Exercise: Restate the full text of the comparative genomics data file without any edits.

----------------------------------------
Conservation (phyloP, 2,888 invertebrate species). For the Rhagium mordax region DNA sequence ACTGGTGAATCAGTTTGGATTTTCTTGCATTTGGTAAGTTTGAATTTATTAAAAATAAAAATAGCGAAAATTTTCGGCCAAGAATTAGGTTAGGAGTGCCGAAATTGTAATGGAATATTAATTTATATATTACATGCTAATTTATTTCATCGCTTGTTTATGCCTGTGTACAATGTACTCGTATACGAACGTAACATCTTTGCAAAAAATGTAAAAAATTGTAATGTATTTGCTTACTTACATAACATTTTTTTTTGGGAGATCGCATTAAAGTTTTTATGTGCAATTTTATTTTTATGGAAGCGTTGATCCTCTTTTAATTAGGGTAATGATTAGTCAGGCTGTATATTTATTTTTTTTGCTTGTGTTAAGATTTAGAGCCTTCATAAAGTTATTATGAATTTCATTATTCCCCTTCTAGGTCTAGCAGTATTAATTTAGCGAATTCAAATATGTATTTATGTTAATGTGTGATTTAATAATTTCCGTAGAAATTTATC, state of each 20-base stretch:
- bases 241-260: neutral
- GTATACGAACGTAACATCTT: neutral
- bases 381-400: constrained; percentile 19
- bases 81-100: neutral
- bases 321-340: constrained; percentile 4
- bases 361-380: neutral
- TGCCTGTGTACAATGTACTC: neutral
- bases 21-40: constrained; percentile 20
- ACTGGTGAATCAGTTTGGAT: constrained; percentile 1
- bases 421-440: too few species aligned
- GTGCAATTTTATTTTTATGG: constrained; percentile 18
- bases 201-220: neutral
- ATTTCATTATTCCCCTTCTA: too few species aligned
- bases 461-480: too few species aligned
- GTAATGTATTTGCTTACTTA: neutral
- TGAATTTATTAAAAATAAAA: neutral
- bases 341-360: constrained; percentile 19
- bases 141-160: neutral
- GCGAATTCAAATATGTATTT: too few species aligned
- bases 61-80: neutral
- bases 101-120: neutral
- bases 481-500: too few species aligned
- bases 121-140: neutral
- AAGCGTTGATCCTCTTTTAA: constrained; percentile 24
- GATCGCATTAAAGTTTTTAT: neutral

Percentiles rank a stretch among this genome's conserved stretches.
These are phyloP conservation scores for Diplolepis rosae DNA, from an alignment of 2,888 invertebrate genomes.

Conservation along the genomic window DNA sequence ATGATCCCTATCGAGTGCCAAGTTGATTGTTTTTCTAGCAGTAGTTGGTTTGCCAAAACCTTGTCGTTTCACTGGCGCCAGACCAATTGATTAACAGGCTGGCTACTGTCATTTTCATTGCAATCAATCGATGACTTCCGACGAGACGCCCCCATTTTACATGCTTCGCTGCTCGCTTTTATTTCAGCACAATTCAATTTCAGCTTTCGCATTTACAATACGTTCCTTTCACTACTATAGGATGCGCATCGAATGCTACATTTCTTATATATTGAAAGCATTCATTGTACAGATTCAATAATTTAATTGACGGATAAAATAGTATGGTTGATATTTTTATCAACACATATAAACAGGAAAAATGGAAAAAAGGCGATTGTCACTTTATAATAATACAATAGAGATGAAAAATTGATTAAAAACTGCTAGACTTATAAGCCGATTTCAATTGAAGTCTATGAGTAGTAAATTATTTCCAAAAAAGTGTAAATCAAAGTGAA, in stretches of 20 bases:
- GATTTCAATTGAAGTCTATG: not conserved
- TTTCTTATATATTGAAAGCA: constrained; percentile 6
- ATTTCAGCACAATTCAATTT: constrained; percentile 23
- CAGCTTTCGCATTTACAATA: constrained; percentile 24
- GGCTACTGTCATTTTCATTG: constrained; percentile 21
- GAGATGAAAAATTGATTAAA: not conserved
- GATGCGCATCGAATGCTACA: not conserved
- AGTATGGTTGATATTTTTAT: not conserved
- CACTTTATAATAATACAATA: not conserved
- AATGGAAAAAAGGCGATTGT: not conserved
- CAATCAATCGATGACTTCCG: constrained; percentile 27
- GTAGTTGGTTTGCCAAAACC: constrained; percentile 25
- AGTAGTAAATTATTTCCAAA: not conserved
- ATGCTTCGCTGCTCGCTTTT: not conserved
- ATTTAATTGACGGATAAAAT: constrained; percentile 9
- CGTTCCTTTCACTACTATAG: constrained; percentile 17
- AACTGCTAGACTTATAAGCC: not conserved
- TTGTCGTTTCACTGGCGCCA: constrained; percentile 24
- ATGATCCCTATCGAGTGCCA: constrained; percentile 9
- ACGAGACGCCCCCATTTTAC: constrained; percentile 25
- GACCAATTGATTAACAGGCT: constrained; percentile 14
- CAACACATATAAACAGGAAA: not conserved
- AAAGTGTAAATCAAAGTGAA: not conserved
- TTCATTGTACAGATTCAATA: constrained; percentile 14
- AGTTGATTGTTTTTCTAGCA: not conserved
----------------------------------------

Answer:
Conservation (phyloP, 2,888 invertebrate species). For the Rhagium mordax region DNA sequence ACTGGTGAATCAGTTTGGATTTTCTTGCATTTGGTAAGTTTGAATTTATTAAAAATAAAAATAGCGAAAATTTTCGGCCAAGAATTAGGTTAGGAGTGCCGAAATTGTAATGGAATATTAATTTATATATTACATGCTAATTTATTTCATCGCTTGTTTATGCCTGTGTACAATGTACTCGTATACGAACGTAACATCTTTGCAAAAAATGTAAAAAATTGTAATGTATTTGCTTACTTACATAACATTTTTTTTTGGGAGATCGCATTAAAGTTTTTATGTGCAATTTTATTTTTATGGAAGCGTTGATCCTCTTTTAATTAGGGTAATGATTAGTCAGGCTGTATATTTATTTTTTTTGCTTGTGTTAAGATTTAGAGCCTTCATAAAGTTATTATGAATTTCATTATTCCCCTTCTAGGTCTAGCAGTATTAATTTAGCGAATTCAAATATGTATTTATGTTAATGTGTGATTTAATAATTTCCGTAGAAATTTATC, state of each 20-base stretch:
- bases 241-260: neutral
- GTATACGAACGTAACATCTT: neutral
- bases 381-400: constrained; percentile 19
- bases 81-100: neutral
- bases 321-340: constrained; percentile 4
- bases 361-380: neutral
- TGCCTGTGTACAATGTACTC: neutral
- bases 21-40: constrained; percentile 20
- ACTGGTGAATCAGTTTGGAT: constrained; percentile 1
- bases 421-440: too few species aligned
- GTGCAATTTTATTTTTATGG: constrained; percentile 18
- bases 201-220: neutral
- ATTTCATTATTCCCCTTCTA: too few species aligned
- bases 461-480: too few species aligned
- GTAATGTATTTGCTTACTTA: neutral
- TGAATTTATTAAAAATAAAA: neutral
- bases 341-360: constrained; percentile 19
- bases 141-160: neutral
- GCGAATTCAAATATGTATTT: too few species aligned
- bases 61-80: neutral
- bases 101-120: neutral
- bases 481-500: too few species aligned
- bases 121-140: neutral
- AAGCGTTGATCCTCTTTTAA: constrained; percentile 24
- GATCGCATTAAAGTTTTTAT: neutral

Percentiles rank a stretch among this genome's conserved stretches.
These are phyloP conservation scores for Diplolepis rosae DNA, from an alignment of 2,888 invertebrate genomes.

Conservation along the genomic window DNA sequence ATGATCCCTATCGAGTGCCAAGTTGATTGTTTTTCTAGCAGTAGTTGGTTTGCCAAAACCTTGTCGTTTCACTGGCGCCAGACCAATTGATTAACAGGCTGGCTACTGTCATTTTCATTGCAATCAATCGATGACTTCCGACGAGACGCCCCCATTTTACATGCTTCGCTGCTCGCTTTTATTTCAGCACAATTCAATTTCAGCTTTCGCATTTACAATACGTTCCTTTCACTACTATAGGATGCGCATCGAATGCTACATTTCTTATATATTGAAAGCATTCATTGTACAGATTCAATAATTTAATTGACGGATAAAATAGTATGGTTGATATTTTTATCAACACATATAAACAGGAAAAATGGAAAAAAGGCGATTGTCACTTTATAATAATACAATAGAGATGAAAAATTGATTAAAAACTGCTAGACTTATAAGCCGATTTCAATTGAAGTCTATGAGTAGTAAATTATTTCCAAAAAAGTGTAAATCAAAGTGAA, in stretches of 20 bases:
- GATTTCAATTGAAGTCTATG: not conserved
- TTTCTTATATATTGAAAGCA: constrained; percentile 6
- ATTTCAGCACAATTCAATTT: constrained; percentile 23
- CAGCTTTCGCATTTACAATA: constrained; percentile 24
- GGCTACTGTCATTTTCATTG: constrained; percentile 21
- GAGATGAAAAATTGATTAAA: not conserved
- GATGCGCATCGAATGCTACA: not conserved
- AGTATGGTTGATATTTTTAT: not conserved
- CACTTTATAATAATACAATA: not conserved
- AATGGAAAAAAGGCGATTGT: not conserved
- CAATCAATCGATGACTTCCG: constrained; percentile 27
- GTAGTTGGTTTGCCAAAACC: constrained; percentile 25
- AGTAGTAAATTATTTCCAAA: not conserved
- ATGCTTCGCTGCTCGCTTTT: not conserved
- ATTTAATTGACGGATAAAAT: constrained; percentile 9
- CGTTCCTTTCACTACTATAG: constrained; percentile 17
- AACTGCTAGACTTATAAGCC: not conserved
- TTGTCGTTTCACTGGCGCCA: constrained; percentile 24
- ATGATCCCTATCGAGTGCCA: constrained; percentile 9
- ACGAGACGCCCCCATTTTAC: constrained; percentile 25
- GACCAATTGATTAACAGGCT: constrained; percentile 14
- CAACACATATAAACAGGAAA: not conserved
- AAAGTGTAAATCAAAGTGAA: not conserved
- TTCATTGTACAGATTCAATA: constrained; percentile 14
- AGTTGATTGTTTTTCTAGCA: not conserved